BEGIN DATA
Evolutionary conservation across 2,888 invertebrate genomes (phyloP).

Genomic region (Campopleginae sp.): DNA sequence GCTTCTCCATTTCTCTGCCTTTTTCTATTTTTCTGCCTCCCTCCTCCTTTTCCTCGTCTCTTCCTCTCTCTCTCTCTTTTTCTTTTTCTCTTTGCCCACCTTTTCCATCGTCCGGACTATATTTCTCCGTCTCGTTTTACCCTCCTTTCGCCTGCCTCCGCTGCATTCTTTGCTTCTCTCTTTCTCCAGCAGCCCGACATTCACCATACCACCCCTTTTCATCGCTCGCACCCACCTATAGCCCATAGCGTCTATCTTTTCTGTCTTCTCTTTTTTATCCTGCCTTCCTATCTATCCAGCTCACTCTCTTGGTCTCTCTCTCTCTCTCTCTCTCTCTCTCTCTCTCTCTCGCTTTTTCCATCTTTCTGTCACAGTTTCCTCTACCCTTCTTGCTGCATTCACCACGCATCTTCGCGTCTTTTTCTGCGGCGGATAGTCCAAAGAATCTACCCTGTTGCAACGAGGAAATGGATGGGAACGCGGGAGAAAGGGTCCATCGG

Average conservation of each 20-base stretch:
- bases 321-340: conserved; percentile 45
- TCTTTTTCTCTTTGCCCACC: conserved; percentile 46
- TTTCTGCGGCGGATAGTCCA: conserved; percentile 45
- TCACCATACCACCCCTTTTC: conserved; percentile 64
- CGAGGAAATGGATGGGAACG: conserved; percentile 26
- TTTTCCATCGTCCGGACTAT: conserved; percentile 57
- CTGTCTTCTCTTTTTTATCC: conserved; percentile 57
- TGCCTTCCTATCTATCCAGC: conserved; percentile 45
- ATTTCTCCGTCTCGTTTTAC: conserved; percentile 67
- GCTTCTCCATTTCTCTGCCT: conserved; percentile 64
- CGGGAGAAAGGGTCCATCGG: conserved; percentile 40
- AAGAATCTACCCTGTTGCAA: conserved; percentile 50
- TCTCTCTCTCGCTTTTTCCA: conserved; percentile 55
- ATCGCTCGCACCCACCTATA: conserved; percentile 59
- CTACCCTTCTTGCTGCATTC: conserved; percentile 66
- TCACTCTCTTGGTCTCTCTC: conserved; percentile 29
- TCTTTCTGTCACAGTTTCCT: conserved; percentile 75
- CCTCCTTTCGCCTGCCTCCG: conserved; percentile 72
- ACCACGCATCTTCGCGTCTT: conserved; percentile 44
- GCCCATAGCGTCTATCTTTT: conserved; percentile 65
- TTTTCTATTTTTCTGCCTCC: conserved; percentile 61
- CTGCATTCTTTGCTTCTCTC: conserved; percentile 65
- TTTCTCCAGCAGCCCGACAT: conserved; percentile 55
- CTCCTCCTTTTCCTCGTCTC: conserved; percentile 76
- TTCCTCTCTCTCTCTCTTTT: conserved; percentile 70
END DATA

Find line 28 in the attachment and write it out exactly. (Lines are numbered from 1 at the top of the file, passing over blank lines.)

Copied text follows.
- TTCCTCTCTCTCTCTCTTTT: conserved; percentile 70